WASHINGTON, DC – Congressman Raúl Grijalva (D-AZ) released the following statement today after returning from a Congressional Delegation trip to Cuba last week. Grijalva was joined on the trip by fellow Congressman John Larson (D-CT), as well as Senators Tom Udall (NM) and Al Franken (MN). The delegation returned to the United States one day before Cuba wasremoved from the United States’ list of state sponsors of terrorism.
“Visiting Cuba in person was an opportunity to see first-hand the many ways our nations can mutually benefit from open relations,” said Rep. Grijalva. “We are the only nation in our hemisphere that doesn’t deal with Cuba, and that has to change if we want to develop a mutually prosperous relationship with this neighbor just 90 miles off our coastline. President Obama has taken significant actions to normalize relations with Cuba. Now Congress must act to fully end the decades-old trade and travel embargo.”
The Congressional delegation met with officials from Cuba’s ministry of agriculture, and learned of key opportunities for American businesses, including many specific to Arizona.
“As Cuba opens its markets, it’s vital that Arizona’s agricultural, technological and business leaders engage in the new opportunities that develop,” Grijalva continued. “Cuba needs farming equipment and agricultural goods – with Yuma providing 90 percent of our nation’s lettuce and leafy vegetables harvest in winter, our community is uniquely positioned to benefit from trade with Cuba.”
Lawmakers also met with Etecsa, a telecommunications company in Cuba, to learn about technological challenges and goals for the island nation.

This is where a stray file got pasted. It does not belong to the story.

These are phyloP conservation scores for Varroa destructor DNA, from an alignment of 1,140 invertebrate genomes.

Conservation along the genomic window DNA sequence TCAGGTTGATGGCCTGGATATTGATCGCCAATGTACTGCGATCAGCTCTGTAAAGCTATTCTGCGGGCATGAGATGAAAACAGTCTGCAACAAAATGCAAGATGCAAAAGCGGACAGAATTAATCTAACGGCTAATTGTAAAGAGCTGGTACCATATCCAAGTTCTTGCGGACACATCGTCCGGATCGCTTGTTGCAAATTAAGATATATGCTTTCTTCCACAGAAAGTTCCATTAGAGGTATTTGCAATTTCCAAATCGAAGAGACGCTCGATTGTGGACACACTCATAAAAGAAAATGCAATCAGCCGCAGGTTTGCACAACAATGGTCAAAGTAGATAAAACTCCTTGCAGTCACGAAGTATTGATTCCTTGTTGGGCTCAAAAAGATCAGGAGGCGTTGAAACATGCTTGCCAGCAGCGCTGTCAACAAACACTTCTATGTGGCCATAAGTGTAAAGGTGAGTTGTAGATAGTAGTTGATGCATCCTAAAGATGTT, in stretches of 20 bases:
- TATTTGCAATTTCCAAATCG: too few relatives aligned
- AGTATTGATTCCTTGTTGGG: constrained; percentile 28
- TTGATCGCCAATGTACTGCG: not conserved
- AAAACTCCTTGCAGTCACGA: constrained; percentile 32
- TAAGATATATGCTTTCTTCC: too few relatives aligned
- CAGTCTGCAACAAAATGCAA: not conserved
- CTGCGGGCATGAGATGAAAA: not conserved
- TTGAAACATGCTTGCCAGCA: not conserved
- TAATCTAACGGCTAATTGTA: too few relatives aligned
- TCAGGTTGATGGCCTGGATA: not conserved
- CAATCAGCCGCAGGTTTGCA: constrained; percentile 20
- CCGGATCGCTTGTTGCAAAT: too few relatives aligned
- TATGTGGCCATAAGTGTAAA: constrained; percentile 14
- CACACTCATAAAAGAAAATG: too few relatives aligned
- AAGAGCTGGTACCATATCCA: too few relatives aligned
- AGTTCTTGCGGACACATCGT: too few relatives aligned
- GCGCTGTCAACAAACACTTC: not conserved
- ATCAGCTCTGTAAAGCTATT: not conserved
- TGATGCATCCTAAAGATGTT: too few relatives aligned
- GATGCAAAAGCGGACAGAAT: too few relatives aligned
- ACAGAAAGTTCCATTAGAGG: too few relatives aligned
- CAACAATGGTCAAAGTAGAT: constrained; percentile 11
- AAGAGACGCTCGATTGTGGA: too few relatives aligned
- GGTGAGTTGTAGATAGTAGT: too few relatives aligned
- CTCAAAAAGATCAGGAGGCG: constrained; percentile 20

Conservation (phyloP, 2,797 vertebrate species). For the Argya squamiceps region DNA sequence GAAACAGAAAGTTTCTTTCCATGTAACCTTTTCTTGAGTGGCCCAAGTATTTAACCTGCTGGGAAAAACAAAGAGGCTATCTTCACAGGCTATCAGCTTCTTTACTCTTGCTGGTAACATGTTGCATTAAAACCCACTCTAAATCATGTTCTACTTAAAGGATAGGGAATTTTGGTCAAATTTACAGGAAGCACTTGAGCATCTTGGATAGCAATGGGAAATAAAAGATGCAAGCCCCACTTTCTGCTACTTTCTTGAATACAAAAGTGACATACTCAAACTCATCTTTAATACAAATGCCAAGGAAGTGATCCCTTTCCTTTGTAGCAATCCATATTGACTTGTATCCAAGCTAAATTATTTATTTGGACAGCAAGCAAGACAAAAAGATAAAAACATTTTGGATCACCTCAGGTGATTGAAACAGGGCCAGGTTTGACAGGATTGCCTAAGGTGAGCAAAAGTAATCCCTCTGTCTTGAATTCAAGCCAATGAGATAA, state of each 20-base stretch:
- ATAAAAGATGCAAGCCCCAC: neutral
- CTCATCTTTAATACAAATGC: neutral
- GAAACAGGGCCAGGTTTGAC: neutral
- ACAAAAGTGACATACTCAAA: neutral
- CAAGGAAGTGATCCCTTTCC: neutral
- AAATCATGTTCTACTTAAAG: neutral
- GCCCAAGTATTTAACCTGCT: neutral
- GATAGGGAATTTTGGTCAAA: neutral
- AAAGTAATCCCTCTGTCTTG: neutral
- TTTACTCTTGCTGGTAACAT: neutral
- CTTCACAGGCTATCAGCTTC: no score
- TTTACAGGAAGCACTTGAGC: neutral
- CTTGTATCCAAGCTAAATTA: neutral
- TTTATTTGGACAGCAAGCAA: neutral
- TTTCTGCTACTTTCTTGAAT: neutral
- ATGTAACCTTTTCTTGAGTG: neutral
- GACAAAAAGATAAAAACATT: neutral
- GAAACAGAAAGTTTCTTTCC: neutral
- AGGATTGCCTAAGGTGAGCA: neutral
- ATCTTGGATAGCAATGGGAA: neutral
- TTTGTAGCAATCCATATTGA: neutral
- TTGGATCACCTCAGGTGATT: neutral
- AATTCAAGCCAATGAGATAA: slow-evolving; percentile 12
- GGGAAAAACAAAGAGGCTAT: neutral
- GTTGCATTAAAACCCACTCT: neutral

“Only 20 percent of Cubans have access to the internet right now,” said Grijalva. “They want to extend the promise of open internet to 60 percent of their population by 2020, but that will require access to computers and electronics that they don’t currently have. Once again, Arizonans have an opportunity here, with computers and electronics being our largest merchandise export category, accounting for $5 billion of our state’s merchandise exports in 2014.”
Grijalva’s trip also coincided with the 12th edition of the Havana Biennial, an art exhibition devoted to showcasing the works of artists from Latin America. This year’s marks the first iteration since the announced normalization of relations between the United States and Cuba.
“The Havana Biennial is a perfect example of the cultural exchange of ideas that Americans are mostly excluded from right now,” added Rep. Grijalva. “Art can play a vital role in breaking down barriers between the United States and Cuba, and I’m encouraged that collaborations between artists in both nations will only grow stronger as relations normalize.”
Photographs from the trip are available here.